Watch a commission develop!


filmstrip for video showing the development of The E3 a commissioned portrait in the Family Portrait series by Elizabeth Lisa Petrulis
The E3 development filmstrip


In this 2 minute video you will find some of the steps I take to complete a commission. There is a lot of work that goes into it even before brush can touch canvas.

Omitted, are the communications with the client, intermediate steps, and the time in between actions. Time for contemplation, approvals, and work on other projects.


This particular commission was to be a surprise gift for the recipient. I was unable to take my own photos of the subjects so I relied on the client for those. I collected a few Googled for details like hoofs and paws, and postures and proportions. They helped me to think through some problems but were not used directly.


I discarded My first few composition ideas. Later I provided several others to the client who chose one.

To reach the final I cleared the clutter out of the background of the reference photos and tried a few toned grounds. I cropped and sized the image to correspond to the canvas size. I moved the dog’s body and head to several positions. The horse’s front leg was moved, removed, and finally covered by its repositioned head. The horse’s neck was gently curved for a more pleasing flow and to point in toward the woman.  And finally, since I did not have a photo showing all three subjects together, the client gave feedback on the proportions. I then sized the dog a bit larger before the composition was finally approved.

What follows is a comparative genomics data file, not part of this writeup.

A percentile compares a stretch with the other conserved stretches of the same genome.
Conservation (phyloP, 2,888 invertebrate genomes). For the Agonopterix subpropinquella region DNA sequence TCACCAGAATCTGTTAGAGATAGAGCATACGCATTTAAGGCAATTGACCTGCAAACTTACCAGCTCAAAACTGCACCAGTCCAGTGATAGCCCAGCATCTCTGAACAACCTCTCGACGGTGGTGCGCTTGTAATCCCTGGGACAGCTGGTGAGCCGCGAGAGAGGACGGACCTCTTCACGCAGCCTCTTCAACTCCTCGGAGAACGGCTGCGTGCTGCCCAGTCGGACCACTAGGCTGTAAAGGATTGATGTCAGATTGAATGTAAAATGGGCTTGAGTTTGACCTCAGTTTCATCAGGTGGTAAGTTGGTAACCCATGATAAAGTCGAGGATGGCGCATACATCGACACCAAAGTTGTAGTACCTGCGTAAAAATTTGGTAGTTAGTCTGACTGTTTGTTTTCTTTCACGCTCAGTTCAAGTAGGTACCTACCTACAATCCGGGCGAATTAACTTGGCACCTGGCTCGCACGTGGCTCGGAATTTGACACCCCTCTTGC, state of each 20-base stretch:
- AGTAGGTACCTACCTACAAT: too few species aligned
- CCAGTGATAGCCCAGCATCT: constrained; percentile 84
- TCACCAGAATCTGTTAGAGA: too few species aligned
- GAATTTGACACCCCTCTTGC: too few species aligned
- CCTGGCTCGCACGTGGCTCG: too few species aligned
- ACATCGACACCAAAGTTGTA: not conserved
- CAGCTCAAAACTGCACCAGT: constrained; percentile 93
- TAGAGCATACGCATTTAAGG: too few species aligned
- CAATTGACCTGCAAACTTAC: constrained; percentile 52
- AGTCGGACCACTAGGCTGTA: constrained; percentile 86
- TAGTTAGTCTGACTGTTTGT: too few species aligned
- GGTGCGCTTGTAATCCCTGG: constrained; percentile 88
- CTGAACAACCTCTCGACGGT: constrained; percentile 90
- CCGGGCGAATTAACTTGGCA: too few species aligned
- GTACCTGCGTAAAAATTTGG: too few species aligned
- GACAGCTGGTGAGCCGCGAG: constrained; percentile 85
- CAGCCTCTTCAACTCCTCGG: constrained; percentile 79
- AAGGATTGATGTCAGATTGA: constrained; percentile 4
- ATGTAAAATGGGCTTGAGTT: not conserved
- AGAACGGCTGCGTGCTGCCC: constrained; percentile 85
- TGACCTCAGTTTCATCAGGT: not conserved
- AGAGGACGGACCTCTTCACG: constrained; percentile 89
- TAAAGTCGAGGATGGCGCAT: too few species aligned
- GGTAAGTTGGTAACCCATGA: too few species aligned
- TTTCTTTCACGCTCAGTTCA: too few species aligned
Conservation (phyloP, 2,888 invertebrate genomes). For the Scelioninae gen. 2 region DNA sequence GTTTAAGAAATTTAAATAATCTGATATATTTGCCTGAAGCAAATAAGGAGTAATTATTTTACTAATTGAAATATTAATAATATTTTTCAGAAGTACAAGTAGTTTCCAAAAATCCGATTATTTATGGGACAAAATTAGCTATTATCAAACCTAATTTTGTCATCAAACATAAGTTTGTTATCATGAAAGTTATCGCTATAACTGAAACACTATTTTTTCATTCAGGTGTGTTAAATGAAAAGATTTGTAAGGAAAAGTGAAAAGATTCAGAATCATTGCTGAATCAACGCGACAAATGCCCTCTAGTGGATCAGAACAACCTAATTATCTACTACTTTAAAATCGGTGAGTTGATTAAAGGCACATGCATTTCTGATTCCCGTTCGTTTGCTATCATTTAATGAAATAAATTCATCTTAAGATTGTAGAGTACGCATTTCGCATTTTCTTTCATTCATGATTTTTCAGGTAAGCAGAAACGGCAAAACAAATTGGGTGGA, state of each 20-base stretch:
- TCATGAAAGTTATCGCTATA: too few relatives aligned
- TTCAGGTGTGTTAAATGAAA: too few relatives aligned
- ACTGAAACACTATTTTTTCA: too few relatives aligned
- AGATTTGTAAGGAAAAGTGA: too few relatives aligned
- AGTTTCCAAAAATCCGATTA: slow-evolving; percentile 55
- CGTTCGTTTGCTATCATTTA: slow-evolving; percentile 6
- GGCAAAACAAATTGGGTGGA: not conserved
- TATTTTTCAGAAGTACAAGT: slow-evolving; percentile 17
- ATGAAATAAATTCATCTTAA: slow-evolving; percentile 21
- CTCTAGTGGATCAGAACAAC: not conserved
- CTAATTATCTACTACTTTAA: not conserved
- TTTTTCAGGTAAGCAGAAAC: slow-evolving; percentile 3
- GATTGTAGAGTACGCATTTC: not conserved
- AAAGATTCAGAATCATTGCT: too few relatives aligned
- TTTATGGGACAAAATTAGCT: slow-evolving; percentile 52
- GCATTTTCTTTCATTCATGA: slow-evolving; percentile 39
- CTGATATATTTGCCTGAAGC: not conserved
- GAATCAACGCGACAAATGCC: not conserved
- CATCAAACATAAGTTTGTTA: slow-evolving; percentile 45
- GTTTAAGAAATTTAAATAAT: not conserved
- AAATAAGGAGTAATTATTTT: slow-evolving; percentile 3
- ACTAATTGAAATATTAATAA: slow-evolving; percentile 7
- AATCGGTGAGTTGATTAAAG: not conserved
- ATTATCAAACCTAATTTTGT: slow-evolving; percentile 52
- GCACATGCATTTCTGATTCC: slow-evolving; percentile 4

During the course of drawing and painting I changed more details: among other tweaks, I elongated the horse’s muzzle and withers, I de-emphasized then reemphasized the human leg to make sense of the seated position in relation to the horse.


Finally I signed, labeled and wired the back before delivery to, and for easy installation for, the client.

For more family portraits see the Family Portraits Portfolio page. For more horse paintings see the Horse Portfolio page. To see another horse painting in progress including a real time video see this blog post.

Do you still have questions about my portrait painting process? Please ask in the comments below, I’d love to clarify that for you.

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